This depends on the distance completed. To score points, a driver has to be classified as a finisher of that race, so the driver must have completed at least 90% of the distance covered by the race winner.

The last time not all of the top six was awarded points was the 1984 USA-Detroit Grand Prix. Winner Nelson Piquet completed 63 laps, which meant that the classification mark was set at 56 laps. At first, all points were awarded, as six cars had finished the race. However, later in the season, both Tyrrells were disqualified from the championship, removing Martin Brundle's second place, which reduced the number of classified drivers to five. The last car to retire was Ferrari driver Michele Alboreto, who suffered a blown engine after 49 laps, which was seven short of classification.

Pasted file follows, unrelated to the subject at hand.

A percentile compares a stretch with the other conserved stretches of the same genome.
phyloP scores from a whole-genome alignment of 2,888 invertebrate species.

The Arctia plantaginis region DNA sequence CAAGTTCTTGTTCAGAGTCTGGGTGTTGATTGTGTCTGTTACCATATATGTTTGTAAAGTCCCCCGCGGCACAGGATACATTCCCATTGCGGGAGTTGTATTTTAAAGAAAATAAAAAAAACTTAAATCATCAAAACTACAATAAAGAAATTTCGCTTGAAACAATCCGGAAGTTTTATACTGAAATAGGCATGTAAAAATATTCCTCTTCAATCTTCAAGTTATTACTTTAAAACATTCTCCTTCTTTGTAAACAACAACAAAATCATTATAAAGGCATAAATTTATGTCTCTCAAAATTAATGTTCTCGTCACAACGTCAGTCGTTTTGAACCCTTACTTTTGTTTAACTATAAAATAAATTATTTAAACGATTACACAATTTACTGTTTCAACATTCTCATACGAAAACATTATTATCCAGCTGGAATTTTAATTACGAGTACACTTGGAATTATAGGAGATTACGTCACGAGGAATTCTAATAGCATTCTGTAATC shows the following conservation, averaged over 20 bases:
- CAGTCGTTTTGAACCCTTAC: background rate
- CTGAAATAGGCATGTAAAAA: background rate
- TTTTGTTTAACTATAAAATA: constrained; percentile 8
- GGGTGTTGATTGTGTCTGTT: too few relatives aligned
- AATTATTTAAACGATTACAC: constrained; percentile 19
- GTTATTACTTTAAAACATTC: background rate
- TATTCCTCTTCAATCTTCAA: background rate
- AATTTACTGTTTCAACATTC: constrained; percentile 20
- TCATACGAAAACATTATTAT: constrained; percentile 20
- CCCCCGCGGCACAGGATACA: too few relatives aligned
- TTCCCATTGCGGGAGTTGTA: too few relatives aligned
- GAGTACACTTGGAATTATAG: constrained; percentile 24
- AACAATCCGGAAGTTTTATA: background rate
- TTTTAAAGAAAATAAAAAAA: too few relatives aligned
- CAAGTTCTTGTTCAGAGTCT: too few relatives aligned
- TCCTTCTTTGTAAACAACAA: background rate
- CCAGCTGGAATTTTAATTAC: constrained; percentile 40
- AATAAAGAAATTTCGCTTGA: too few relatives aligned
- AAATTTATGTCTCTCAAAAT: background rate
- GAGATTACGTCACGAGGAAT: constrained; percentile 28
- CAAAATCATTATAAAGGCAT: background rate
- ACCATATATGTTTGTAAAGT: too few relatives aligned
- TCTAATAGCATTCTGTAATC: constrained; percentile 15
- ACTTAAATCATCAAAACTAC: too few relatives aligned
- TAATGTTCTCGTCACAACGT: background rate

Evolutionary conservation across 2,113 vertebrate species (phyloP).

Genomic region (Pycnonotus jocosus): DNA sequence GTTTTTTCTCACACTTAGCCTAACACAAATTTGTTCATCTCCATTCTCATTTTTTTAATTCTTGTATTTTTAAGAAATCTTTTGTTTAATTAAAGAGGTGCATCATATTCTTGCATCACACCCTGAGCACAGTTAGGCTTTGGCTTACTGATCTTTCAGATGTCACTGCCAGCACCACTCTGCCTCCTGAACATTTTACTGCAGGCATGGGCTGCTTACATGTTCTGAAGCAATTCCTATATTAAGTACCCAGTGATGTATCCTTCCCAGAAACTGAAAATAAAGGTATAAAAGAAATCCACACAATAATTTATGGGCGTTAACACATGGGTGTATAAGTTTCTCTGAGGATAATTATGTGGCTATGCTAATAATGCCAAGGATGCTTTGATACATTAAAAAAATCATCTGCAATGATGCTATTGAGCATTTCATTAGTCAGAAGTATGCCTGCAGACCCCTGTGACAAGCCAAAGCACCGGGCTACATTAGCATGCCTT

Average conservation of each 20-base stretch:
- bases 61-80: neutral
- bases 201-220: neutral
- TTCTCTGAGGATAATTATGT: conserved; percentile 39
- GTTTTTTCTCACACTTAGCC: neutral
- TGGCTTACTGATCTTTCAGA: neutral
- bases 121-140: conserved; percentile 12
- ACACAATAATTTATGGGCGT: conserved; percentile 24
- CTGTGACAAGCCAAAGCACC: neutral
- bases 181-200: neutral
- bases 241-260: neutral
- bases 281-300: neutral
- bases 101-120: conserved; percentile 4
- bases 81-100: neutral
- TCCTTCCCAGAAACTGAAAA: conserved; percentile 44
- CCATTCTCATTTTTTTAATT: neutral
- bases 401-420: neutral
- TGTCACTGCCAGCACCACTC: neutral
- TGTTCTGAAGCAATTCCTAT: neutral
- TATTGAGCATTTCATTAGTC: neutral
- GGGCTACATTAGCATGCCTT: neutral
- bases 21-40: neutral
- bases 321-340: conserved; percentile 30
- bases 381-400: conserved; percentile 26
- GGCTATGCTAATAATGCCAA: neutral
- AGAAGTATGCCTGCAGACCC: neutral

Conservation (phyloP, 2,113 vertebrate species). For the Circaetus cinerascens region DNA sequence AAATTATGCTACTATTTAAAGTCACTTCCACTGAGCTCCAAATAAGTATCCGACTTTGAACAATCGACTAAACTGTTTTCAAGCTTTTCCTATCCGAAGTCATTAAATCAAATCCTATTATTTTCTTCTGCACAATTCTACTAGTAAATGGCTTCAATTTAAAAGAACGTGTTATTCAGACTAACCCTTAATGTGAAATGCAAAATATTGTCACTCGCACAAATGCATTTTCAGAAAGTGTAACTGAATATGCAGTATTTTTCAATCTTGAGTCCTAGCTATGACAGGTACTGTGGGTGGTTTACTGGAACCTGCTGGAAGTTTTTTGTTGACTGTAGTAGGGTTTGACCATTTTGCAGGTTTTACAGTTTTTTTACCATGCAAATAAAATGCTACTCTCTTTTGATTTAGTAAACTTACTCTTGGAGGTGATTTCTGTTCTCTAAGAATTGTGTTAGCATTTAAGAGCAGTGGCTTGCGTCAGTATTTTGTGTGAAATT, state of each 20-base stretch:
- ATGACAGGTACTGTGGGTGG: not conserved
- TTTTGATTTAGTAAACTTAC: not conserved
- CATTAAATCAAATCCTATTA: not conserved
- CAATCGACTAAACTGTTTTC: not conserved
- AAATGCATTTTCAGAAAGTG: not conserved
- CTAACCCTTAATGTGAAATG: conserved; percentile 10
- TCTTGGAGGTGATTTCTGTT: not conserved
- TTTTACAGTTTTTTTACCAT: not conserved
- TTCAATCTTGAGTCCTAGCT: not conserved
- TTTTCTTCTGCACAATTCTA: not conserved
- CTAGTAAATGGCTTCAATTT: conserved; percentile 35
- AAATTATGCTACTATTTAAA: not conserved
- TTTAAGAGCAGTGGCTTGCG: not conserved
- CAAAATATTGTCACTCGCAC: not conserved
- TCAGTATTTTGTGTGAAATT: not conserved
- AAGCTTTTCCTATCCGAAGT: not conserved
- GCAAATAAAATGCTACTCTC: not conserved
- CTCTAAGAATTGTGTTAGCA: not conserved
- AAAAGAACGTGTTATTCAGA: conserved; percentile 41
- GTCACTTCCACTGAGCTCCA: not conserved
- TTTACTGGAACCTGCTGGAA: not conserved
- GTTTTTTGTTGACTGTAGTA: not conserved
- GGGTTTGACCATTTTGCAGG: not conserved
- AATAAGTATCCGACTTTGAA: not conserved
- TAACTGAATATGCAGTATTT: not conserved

Another four times the top six wasn't complete:

  • Spain 1970, when John Surtees retired after 76 of the 90 laps, leaving five drivers to complete the race;
  • Monaco 1968, when again John Surtees was the last one to retire before the finish. Five cars continued after Surtees' retirement after just 16 of the 80 laps;
  • Spain 1968, when Bruce McLaren retired after 77 of 90 laps;
  • Monaco 1966 was a bit of a special case. Six drivers finished the race, but both Guy Ligier and Jo Bonnier finished respectively 25 and 27 laps down, far too few to be classified. Richie Ginther, who completed more laps than Ligier and Bonnier, retired 20 laps from the end, and so also wasn't classified, leaving just four cars in the points.

"is the setting for each car in one team is same? for example is coulthard and hakkinen car is the same setting? Looke"